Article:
We discuss the spread and impact of digitalization as a disruptive technological change. We show how digitalization is intimately connected to globalization by first, being dependent on globalization for its impact, and second, enhancing the speed of globalization. Digitalization lowers barriers to funding, marketing, sales and distribution, and enables an increasing global flow of goods, services, and financial transactions. We discuss how digitalization also contributes to changing consumer habits and a blurring line between producers and consumers where the latter now have capabilities to build collective knowledge by they themselves becoming producers. Digital platforms are emerging, aggregating data and providing new business models where contact costs are approaching zero. These platforms wield strong economic power and the algorithms by which they operate also change incentives and transaction costs for producers and consumers. We sketch the patterns by which industries digitialize as being characterized by one or a few ‘platforms’ dominating a global market, but where such platforms also facilitate the emergence of more narrow niche businesses and products and allow new types of micro-multinationals to reach out to a larger global crowd and satisfy latent demand. These changes have already happened in media and music, and the principles seen in these industries can be seen as emerging in other sectors. We conclude by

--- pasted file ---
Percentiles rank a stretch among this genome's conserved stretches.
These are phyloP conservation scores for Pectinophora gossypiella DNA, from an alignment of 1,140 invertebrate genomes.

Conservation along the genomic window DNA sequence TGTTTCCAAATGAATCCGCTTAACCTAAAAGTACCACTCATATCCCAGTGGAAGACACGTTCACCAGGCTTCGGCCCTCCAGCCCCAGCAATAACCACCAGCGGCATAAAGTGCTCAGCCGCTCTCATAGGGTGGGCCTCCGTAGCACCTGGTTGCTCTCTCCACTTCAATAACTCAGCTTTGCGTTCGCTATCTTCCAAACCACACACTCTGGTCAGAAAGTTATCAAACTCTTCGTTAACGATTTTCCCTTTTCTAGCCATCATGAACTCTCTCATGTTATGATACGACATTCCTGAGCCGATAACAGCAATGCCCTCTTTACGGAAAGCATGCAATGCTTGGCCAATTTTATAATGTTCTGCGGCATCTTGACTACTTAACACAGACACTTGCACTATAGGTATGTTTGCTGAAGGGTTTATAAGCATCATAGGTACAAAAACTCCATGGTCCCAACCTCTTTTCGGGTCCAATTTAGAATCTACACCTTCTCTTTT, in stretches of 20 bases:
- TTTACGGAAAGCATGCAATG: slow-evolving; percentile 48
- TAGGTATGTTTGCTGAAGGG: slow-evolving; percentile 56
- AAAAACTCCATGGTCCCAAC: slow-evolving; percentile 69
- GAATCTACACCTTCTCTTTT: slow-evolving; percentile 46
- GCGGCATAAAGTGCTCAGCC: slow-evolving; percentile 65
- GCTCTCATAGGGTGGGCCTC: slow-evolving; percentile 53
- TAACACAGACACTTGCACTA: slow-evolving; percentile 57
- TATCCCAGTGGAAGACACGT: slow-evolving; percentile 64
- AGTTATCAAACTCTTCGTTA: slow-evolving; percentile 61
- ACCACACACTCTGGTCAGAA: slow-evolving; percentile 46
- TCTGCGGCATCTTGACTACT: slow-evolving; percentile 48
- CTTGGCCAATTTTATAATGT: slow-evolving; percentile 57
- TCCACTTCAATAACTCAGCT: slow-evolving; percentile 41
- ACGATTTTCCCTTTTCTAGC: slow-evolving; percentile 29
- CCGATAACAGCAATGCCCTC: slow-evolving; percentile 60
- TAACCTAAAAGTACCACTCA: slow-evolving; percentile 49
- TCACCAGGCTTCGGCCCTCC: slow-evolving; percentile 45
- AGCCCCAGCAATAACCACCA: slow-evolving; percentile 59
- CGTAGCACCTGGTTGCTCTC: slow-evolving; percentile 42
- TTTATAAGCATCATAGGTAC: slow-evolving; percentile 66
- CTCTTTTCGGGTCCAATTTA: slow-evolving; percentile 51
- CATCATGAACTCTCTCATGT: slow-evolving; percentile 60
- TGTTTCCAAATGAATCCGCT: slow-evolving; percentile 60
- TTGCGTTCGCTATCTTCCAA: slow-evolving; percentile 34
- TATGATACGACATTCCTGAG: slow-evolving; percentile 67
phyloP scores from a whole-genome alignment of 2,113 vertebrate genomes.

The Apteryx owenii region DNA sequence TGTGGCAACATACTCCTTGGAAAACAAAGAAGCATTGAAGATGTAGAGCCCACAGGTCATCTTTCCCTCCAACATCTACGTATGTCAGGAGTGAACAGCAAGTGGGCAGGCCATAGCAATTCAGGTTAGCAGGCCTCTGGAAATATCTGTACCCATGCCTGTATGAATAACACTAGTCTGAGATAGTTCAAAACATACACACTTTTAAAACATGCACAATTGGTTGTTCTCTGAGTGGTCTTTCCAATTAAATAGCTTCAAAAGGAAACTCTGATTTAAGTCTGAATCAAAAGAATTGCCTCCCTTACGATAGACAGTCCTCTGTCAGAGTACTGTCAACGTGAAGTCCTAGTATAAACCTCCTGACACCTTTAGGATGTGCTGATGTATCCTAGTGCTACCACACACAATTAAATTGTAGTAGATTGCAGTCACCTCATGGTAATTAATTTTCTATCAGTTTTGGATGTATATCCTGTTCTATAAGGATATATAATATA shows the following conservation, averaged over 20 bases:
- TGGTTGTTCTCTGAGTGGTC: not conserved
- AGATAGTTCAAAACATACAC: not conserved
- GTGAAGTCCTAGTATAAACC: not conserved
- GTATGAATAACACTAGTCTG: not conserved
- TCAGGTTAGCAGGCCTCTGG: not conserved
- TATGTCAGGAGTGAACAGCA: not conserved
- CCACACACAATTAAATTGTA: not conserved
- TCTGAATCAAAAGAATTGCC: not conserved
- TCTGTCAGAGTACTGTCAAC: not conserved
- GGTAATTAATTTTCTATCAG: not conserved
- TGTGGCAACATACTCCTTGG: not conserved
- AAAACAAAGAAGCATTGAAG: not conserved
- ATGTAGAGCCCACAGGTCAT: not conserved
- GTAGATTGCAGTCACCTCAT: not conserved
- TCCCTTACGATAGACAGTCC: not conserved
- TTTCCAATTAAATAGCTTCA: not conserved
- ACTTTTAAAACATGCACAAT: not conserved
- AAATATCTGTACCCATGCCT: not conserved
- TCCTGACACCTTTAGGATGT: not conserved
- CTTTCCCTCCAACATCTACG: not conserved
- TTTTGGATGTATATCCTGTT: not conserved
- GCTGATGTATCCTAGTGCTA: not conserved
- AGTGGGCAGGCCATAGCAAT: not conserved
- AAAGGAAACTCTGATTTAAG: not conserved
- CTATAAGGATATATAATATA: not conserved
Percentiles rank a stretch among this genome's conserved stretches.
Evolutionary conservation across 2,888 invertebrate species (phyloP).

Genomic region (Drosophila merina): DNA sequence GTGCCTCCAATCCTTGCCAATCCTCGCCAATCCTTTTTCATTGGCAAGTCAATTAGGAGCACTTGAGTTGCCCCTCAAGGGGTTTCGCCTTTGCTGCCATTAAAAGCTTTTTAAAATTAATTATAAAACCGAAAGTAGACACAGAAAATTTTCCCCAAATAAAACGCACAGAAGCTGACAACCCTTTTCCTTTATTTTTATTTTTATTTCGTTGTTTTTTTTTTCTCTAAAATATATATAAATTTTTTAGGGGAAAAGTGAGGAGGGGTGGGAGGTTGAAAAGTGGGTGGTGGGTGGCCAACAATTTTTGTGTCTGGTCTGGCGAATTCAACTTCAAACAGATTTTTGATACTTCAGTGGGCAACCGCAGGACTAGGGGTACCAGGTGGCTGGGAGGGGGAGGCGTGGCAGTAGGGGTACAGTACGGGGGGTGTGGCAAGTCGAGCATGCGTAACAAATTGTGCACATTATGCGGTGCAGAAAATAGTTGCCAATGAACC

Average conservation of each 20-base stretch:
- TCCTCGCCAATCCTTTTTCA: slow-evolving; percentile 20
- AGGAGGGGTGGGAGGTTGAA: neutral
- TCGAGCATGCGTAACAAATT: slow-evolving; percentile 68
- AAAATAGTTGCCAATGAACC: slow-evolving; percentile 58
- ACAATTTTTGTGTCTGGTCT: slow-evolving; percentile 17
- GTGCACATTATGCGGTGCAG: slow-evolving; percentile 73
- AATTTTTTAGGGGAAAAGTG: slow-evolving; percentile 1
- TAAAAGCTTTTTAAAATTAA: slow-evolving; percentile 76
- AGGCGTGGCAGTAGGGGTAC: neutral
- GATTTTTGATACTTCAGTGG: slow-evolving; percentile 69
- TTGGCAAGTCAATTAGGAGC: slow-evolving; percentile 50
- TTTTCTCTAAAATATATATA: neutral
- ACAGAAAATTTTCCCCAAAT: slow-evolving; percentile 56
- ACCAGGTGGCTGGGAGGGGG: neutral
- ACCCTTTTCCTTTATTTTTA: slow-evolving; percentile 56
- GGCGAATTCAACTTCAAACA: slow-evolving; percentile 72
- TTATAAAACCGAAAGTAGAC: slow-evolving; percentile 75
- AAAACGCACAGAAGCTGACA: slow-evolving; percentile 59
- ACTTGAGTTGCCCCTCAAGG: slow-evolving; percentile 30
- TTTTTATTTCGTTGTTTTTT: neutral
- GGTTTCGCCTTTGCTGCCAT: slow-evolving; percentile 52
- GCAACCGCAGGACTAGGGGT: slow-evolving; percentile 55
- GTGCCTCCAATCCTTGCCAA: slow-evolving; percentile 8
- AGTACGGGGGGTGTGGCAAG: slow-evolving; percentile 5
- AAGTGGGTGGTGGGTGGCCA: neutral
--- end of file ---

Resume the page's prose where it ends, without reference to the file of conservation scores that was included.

highlighting the potential of digitalization to enhance the value of collective goods. We particularly highlight the cases of health care and the energy, and discuss how digital technologies can contribute to collective value creation in these areas.
Isaksson, D., & Wennberg. K. (2016). Digitalization and Collective Value Creation. Ratio Working Paper No. 283. Stockholm: Ratio.